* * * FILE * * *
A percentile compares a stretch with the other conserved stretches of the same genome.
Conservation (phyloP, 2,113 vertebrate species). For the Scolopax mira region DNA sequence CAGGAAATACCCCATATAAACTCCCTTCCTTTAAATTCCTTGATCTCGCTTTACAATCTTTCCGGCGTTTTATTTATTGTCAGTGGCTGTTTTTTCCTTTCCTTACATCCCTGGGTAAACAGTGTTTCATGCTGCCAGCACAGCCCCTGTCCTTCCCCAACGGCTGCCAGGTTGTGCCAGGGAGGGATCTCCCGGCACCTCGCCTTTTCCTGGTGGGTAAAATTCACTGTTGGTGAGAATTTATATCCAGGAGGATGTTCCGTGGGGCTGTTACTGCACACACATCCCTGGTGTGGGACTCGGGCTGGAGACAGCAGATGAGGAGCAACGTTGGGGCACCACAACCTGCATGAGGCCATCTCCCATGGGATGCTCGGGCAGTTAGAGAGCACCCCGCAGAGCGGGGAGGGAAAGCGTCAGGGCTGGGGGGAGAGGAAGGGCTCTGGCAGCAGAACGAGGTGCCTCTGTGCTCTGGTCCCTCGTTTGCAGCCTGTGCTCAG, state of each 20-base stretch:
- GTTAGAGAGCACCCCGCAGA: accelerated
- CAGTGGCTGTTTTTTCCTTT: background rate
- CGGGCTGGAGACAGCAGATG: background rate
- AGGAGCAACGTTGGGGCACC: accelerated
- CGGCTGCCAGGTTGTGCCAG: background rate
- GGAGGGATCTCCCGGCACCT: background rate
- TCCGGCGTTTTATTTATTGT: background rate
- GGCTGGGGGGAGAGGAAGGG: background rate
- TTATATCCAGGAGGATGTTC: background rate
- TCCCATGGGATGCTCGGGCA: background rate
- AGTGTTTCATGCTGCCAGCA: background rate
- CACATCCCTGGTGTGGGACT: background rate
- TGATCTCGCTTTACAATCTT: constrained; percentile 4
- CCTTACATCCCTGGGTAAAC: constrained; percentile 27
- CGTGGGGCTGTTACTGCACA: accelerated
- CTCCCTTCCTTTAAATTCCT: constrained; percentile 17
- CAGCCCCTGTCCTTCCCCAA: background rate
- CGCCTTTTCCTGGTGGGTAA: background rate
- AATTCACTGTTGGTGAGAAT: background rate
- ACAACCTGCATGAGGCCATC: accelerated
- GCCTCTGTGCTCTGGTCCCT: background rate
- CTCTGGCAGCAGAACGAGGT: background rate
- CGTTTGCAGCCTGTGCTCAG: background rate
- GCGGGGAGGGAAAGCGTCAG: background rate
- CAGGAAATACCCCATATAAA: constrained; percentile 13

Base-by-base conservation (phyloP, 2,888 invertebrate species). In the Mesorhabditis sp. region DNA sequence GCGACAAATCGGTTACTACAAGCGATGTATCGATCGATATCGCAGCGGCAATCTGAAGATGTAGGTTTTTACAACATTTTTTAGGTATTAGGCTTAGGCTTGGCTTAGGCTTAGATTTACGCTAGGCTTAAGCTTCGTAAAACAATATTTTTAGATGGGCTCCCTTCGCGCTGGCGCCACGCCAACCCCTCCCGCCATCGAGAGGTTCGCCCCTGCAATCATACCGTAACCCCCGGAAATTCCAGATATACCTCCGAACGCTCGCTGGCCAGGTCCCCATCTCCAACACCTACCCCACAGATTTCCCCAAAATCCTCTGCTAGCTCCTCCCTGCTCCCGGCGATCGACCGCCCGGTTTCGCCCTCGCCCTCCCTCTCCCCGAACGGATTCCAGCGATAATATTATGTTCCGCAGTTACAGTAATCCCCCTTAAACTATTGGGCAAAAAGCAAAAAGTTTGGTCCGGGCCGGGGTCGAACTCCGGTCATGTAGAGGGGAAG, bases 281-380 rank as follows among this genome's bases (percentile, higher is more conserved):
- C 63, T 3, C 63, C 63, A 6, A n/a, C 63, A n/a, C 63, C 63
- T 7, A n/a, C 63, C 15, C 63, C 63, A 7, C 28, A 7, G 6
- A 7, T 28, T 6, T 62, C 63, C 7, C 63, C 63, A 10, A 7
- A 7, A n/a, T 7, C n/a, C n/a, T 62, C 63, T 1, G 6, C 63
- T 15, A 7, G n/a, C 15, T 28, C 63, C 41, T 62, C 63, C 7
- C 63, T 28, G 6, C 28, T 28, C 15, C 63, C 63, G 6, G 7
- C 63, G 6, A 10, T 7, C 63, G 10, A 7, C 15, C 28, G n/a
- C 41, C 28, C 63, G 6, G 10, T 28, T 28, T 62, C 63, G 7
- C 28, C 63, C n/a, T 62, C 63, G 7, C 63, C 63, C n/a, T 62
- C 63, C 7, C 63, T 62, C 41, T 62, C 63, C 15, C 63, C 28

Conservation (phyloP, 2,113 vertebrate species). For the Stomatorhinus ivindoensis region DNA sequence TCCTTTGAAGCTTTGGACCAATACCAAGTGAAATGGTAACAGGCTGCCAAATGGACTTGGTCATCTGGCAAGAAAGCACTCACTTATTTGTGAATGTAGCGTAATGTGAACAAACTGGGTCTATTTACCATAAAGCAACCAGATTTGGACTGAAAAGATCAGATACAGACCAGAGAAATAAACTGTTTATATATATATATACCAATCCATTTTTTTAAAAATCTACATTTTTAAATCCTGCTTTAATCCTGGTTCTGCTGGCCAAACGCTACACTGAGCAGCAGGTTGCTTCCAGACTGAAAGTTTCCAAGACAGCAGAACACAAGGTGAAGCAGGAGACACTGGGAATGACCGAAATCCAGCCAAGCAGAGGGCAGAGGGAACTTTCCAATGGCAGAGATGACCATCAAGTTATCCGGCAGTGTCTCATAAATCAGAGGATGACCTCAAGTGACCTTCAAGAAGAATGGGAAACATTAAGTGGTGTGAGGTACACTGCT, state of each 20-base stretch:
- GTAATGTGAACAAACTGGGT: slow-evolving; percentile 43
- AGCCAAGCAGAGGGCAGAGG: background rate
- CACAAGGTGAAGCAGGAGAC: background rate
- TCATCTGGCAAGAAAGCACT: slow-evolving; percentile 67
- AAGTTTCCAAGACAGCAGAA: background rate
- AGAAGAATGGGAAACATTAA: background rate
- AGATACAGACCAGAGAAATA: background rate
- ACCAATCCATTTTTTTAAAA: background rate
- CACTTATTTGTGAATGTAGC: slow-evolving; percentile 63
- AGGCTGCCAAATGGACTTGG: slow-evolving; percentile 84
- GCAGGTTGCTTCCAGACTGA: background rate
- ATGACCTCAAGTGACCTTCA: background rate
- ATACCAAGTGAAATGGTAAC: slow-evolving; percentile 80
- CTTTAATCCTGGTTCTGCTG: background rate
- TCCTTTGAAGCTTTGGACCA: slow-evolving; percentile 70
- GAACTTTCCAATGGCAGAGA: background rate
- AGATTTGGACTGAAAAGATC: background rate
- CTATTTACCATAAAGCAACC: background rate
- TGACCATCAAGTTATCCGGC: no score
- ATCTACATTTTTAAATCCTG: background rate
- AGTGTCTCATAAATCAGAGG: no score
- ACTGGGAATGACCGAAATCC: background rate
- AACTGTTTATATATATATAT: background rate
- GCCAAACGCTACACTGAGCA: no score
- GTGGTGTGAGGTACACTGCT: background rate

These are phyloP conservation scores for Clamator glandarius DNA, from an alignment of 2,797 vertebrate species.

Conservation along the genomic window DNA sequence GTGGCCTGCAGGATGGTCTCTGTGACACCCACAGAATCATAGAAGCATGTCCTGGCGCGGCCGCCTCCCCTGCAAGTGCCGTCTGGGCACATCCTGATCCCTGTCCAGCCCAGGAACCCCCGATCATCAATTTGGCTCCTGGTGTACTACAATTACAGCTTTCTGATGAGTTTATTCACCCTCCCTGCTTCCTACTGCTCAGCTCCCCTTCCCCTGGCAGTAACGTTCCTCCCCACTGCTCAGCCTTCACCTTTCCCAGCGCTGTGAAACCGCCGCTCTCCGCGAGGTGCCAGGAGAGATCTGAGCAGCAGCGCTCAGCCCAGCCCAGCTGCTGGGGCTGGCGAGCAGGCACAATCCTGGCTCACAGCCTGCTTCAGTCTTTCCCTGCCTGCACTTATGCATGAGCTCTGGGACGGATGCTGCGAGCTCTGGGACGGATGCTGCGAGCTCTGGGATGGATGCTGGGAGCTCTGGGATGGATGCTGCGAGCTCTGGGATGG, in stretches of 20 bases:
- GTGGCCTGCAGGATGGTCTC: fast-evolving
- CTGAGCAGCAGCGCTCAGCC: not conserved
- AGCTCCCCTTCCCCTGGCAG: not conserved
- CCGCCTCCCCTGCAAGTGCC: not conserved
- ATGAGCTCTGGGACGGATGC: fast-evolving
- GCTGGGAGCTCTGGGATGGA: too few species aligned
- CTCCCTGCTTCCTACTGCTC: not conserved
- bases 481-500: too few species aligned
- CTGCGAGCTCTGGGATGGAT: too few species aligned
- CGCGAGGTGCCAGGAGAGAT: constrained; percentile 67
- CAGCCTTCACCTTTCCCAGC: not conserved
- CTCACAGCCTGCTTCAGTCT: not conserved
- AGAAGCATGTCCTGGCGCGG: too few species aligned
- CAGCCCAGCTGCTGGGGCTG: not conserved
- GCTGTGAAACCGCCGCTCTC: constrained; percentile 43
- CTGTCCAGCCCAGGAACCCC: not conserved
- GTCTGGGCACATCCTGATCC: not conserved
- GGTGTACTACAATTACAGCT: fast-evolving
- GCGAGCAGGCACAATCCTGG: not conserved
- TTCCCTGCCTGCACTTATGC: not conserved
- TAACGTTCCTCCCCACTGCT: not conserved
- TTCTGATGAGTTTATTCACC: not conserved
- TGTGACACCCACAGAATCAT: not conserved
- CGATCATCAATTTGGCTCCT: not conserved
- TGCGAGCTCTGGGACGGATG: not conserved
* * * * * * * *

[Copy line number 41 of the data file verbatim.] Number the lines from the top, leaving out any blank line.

- AGCCAAGCAGAGGGCAGAGG: background rate